I don’t think I am theorising. I think that I’m cohering information that has never been collected before. It’s very, very hard to find out what activist movements actually do and did because the corporate press doesn’t cover it. So, right now we have a national movement in the US against police violence. It exists in every city in the country. But I don’t know who the people are. I don’t know what they’re doing because it’s not covered. It’s very rare that you have the opportunity to really find out how a quasi-successful political movement succeeded. There is a preceding book by Taylor Branch called Parting the Waters (1988) that does this for the Civil Rights Movement. Branch interviewed huge numbers of people, he cohered strategic decisions and tactics. He’s like the model. But unless you have had a front row seat all this time, you can’t do that. So that’s more what I’m doing – trying to give people information. It’s not a blueprint, just information that certain kinds of things are more effective than others. One of them is that trying to force everybody into one strategy or analysis does not work. And I don’t think that there’s any historical example of a movement where that has worked. That’s something that I think people need to know. Another is, if you use a tactic and it doesn’t work, don’t do it again. It sounds idiotic for me to have to say that, but people are constantly repeating tactics that fail. So even just those two things, I think, could help people.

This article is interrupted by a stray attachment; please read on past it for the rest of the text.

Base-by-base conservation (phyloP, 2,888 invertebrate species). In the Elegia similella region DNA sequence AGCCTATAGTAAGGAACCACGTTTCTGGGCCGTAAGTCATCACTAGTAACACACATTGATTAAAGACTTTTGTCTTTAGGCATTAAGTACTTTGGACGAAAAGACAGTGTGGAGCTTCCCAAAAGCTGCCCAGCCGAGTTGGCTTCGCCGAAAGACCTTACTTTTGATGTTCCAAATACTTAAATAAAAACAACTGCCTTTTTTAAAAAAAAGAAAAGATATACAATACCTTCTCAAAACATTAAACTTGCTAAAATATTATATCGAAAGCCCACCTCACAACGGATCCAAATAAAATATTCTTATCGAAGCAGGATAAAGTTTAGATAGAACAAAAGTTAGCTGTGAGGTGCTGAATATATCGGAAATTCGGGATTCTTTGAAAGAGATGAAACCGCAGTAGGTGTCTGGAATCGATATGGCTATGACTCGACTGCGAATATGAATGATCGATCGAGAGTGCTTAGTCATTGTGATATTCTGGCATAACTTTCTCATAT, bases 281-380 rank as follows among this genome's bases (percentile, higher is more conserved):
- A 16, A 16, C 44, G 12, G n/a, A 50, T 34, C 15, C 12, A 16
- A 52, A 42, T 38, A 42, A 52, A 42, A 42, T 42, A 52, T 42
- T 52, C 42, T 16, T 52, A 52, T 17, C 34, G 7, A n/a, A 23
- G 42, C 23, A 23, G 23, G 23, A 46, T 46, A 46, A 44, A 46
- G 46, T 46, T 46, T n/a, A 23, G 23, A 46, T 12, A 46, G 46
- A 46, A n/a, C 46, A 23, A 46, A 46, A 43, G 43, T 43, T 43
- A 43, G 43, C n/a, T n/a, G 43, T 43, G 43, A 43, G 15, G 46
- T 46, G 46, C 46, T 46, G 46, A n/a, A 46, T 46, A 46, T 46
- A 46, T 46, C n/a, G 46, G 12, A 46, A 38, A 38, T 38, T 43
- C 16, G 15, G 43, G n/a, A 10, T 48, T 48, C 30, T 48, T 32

Q

THE WHITE REVIEW

— There’s a tension in the book between this coherence, where you act as a facilitator who brings material together, and at the same time a resistance to coherence, of not stepping in to correct inaccurate memories or lies, of letting things be discontinuous or contradictory.

A

SARAH SCHULMAN